Also, even if a hospital has opted to provide a particular package to patients under the scheme, it can still deny treatment on grounds of non-availability of a specialist or other technical reasons. And it can do so without the liability of assisting the patient in reaching the right healthcare facility that can provide the required service.
This often leads to delays in treatment, which can have serious consequences for patients who may require immediate medical attention. However, under the scheme, private empanelled hospitals will not be held accountable for any serious complications or loss of life as a result of their inefficiency or incompetence.
In January, healthcare activists came across Ramesh Garg, a resident of a village near Chittorgarh city, who was seeking treatment for numbness and inflammation in his lower limbs and was denied surgery by a tertiary-level hospital under the government’s insurance scheme. The hospital authorities told Garg that the scheme did not cover his treatment. But after he filed a telephonic complaint with the Bhamashah Swasthya Bima Yojana unit in Jaipur, the hospital agreed to treat him.
There are no systems in place to ascertain the credibility of an empanelled hospital or the quality of services being delivered to patients under the scheme. There have also been incidents where beneficiaries have been made to pay for services despite being eligible for them. In August, Soorat Pyari, a resident of Bharatpur district, went to an empanelled hospital for delivery and was asked to deposit an advance of Rs 9,000. The hospital claimed, falsely, that this deposit was mandatory under the scheme and that it would be returned on her discharge. Since she was in labour, she paid the amount. After she went through a normal delivery, she was given back Rs 4,000 and was told that the rest had gone into taking care of other charges.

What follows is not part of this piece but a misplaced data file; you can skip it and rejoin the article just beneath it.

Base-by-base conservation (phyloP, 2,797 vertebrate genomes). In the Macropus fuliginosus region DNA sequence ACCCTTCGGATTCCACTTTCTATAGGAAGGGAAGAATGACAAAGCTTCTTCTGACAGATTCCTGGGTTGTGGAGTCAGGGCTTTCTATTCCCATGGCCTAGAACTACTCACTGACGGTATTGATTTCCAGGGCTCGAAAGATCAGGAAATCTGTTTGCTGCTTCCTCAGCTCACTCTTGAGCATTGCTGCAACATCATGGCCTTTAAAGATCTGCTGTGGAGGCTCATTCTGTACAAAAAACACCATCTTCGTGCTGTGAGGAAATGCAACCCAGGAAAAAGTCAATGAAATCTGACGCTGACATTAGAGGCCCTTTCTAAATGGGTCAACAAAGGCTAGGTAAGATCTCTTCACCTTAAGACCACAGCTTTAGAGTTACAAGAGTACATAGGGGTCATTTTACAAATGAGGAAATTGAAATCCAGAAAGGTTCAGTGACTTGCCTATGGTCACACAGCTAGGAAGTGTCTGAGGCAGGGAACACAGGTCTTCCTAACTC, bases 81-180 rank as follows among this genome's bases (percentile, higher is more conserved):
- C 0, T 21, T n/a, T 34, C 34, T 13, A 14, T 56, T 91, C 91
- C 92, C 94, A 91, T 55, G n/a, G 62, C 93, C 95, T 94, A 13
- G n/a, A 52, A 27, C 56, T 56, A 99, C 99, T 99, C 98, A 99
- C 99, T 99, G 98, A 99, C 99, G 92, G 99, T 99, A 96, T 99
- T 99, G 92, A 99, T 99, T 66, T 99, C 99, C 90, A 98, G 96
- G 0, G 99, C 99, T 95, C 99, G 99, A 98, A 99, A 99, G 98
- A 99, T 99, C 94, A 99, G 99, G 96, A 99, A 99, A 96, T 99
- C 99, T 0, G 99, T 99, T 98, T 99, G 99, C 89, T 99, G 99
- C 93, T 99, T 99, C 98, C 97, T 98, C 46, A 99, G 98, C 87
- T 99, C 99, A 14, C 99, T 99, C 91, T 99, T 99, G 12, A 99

Healthcare, not coverage
Claims made by hospitals under the scheme have also caused suspicion. According to a report in the Rajasthan Patrika on October 12, two prominent government hospitals in Karauli district registered claims of just Rs 20 lakhs while the eight private empanelled hospitals in the region registered claims of Rs 80 lakhs for the same period, despite the fact that the patient load at the government facilities was almost 10 times that of the private facilities.
Public health experts have for long condemned government-run health insurance schemes in different states for diverting enormous amounts of public money to serve private sector interests without bringing about much difference in overall health outcomes. There is enough evidence to show that these schemes paved the way for patient exploitation and denial of health rights. Weak monitoring systems coupled with an unregulated private healthcare sector puts patients in extremely vulnerable situations.
There are valuable lessons the Rajasthan government can learn from states where insurance schemes have proven costly affairs and had limited outcomes. Instead of promoting public-private partnership models, the government could instead strengthen its crumbling public health system by introducing schemes for free medicines and diagnostics, which endorse elements of universal healthcare.
The writer is a public health activist associated with the Rajasthan-based organisation Prayas and Jan Swasthya Abhiyan.